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Bloomberg Reveals Plan For His Company If He Wins; Trump: He’s Already Violated Campaign Finance Laws

Michael Bloomberg, whose self-funded campaign is gaining national momentum amid former frontrunner Joe Biden’s collapse, revealed his plan Tuesday for his multi-billion-dollar company should he manage to secure the Democratic nomination and take down President Trump in November. The morning after the statements about the plans for his multi-billion-dollar business, Trump slammed Bloomberg News for its election coverage and accused the former New York City mayor of having already violated campaign finance laws.
In an appearance on CNN Tuesday, Bloomberg’s campaign policy adviser said that Bloomberg — who recent polls indicate is now frontrunner Sen. Bernie Sanders'(I-VT) biggest threat — would put his company in a blind trust and then eventually sell it should he win the 2020 election. The claim was backed up by his campaign spokeswoman.
As the Wall Street Journal noted in its reports on the pair of statements from Bloomberg’s campaign, the future of his massively successful and influential financial-data and media company “had been in question since he announced his run for president in November, with him and his advisers going back and forth on whether he would place the business in a blind trust if he won, or if he would divest his interests entirely.”
The Journal highlights the conflict posed by Bloomberg’s significant financial interests and his attacks on Trump’s handling of his own business empire after becoming president:
Mr. Bloomberg, 78, has aggressively campaigned by challenging Mr. Trump’s ethics, noting that the president never placed his business interests in a blind trust, instead turning them over to his sons to run. Democrats in Congress have accused the president of accepting payments from foreign governments through his hotels and golf resorts, claiming he has violated the emoluments clause of the Constitution, which bars such transactions. The White House has argued in court that stays at the president’s hotels were not in violation of the law, and an appeals court recently rejected a lawsuit by House Democrats saying they lacked standing to bring the case.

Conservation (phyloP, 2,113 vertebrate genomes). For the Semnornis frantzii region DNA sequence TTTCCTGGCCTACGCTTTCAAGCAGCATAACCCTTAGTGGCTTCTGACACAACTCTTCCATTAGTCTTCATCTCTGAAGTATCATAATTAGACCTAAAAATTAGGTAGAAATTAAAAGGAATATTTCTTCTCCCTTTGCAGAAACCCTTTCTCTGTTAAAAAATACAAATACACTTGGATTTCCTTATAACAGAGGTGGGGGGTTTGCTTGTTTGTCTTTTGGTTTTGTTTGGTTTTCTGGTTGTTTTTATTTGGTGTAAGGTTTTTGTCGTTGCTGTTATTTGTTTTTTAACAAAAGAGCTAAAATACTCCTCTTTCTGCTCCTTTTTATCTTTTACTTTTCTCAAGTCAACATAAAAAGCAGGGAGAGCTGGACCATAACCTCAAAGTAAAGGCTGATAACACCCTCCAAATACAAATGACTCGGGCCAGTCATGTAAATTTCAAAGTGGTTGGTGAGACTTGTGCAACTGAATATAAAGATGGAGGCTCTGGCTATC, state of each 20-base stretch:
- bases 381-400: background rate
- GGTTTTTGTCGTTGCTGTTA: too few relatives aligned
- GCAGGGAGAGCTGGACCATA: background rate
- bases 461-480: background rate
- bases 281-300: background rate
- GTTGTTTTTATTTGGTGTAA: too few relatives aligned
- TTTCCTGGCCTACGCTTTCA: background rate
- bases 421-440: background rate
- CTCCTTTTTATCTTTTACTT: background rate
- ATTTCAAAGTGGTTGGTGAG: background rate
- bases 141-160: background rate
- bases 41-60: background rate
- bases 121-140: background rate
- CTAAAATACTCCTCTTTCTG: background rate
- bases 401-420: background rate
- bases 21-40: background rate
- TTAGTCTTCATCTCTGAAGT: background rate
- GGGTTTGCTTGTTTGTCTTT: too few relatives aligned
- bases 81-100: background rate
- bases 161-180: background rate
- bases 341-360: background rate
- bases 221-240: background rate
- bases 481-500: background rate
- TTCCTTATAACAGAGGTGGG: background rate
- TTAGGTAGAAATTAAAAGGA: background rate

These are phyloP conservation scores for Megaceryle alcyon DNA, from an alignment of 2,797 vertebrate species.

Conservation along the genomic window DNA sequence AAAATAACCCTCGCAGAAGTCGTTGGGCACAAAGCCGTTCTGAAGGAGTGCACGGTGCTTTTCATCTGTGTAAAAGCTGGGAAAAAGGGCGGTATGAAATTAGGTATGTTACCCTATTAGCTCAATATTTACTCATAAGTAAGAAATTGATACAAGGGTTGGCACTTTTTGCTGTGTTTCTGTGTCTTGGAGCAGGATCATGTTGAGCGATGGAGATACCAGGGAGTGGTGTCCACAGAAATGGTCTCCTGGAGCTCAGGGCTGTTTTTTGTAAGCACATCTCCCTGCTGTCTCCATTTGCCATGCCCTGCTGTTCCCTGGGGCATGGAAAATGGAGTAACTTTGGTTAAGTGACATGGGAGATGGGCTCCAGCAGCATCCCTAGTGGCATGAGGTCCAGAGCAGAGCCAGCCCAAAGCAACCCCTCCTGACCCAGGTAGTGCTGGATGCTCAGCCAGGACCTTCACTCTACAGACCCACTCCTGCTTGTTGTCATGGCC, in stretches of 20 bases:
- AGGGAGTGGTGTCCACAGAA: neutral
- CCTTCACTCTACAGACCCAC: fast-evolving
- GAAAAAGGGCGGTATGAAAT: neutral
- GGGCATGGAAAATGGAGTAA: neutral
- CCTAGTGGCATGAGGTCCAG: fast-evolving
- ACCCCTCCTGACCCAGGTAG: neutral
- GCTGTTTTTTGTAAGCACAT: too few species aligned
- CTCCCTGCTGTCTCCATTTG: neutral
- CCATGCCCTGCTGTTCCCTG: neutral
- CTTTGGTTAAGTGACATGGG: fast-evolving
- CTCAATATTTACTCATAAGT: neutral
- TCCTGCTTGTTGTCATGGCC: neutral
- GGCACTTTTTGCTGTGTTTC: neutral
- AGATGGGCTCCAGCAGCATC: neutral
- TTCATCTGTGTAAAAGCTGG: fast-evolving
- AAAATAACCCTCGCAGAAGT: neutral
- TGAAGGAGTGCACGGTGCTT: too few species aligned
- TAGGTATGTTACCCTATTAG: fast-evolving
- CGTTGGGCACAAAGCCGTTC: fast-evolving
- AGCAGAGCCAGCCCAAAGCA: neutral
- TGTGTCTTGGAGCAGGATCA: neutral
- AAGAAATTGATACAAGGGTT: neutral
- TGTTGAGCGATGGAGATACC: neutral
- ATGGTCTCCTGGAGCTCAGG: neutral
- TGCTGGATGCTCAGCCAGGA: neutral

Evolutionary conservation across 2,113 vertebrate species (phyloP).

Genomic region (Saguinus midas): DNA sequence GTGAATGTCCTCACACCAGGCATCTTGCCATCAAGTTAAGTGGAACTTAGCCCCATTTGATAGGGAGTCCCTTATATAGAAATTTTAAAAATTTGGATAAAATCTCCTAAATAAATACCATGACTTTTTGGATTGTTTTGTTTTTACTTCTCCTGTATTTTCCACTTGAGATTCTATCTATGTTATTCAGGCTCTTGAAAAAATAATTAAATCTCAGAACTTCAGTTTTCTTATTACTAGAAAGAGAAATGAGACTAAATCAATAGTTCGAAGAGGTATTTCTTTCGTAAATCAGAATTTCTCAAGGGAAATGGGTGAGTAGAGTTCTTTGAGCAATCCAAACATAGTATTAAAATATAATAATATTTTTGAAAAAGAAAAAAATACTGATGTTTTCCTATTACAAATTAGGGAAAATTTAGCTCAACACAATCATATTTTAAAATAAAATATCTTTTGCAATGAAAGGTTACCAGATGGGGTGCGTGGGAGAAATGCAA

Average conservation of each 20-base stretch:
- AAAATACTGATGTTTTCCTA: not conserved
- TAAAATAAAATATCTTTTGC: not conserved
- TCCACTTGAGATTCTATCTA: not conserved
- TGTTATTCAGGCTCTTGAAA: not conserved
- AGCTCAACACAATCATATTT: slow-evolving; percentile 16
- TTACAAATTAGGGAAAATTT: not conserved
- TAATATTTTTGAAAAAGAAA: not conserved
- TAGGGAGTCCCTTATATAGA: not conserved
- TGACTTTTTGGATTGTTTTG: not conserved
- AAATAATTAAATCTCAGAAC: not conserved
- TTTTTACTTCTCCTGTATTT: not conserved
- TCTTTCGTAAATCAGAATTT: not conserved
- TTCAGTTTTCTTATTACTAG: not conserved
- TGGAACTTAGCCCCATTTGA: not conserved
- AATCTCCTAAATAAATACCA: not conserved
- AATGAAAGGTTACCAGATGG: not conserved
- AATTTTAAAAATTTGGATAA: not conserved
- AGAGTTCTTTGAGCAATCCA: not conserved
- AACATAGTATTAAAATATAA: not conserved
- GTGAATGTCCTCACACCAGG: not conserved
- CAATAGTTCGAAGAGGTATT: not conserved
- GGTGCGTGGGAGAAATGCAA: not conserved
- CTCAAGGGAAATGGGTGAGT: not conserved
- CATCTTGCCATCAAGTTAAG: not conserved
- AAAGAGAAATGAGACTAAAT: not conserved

In a social media post Wednesday morning, Trump took aim at Bloomberg’s media company and then leveled an accusation at the Democratic candidate that has plagued Trump himself.
“Is corrupt Bloomberg News going to say what a pathetic debater Mini Mike is, that he doesn’t respect our great farmers, or that he has violated campaign finance laws at the highest and most sinister level with ‘payoffs’ all over the place?” Trump wrote.
When Bloomberg first entered the race, Bloomberg News announced that it would continue its policy of not investigating him and said that it would likewise refrain from investigating any other Democratic candidates during the primary, but would continue to investigate and report on the Trump administration. The announcement was met with blowback about the inevitable political bias that would characterize the news organization’s 2020 election coverage as a result of the policy.
Trump’s “hush money” payments during the 2016 election to two women, former Playboy model Karen McDougal and porn star Stormy Daniels, over alleged past affairs, have prompted accusations of campaign finance violations against him, including by his former “fixer”-turned-“rat” Michael Cohen, who was famously involved in the deal with Daniels.
The Journal notes that Bloomberg is estimated to be worth some $54 billion and owns roughly 90% of Bloomberg LP, which brought in around $10.5 billion in revenue in 2019, a 5.7% increase from 2018.

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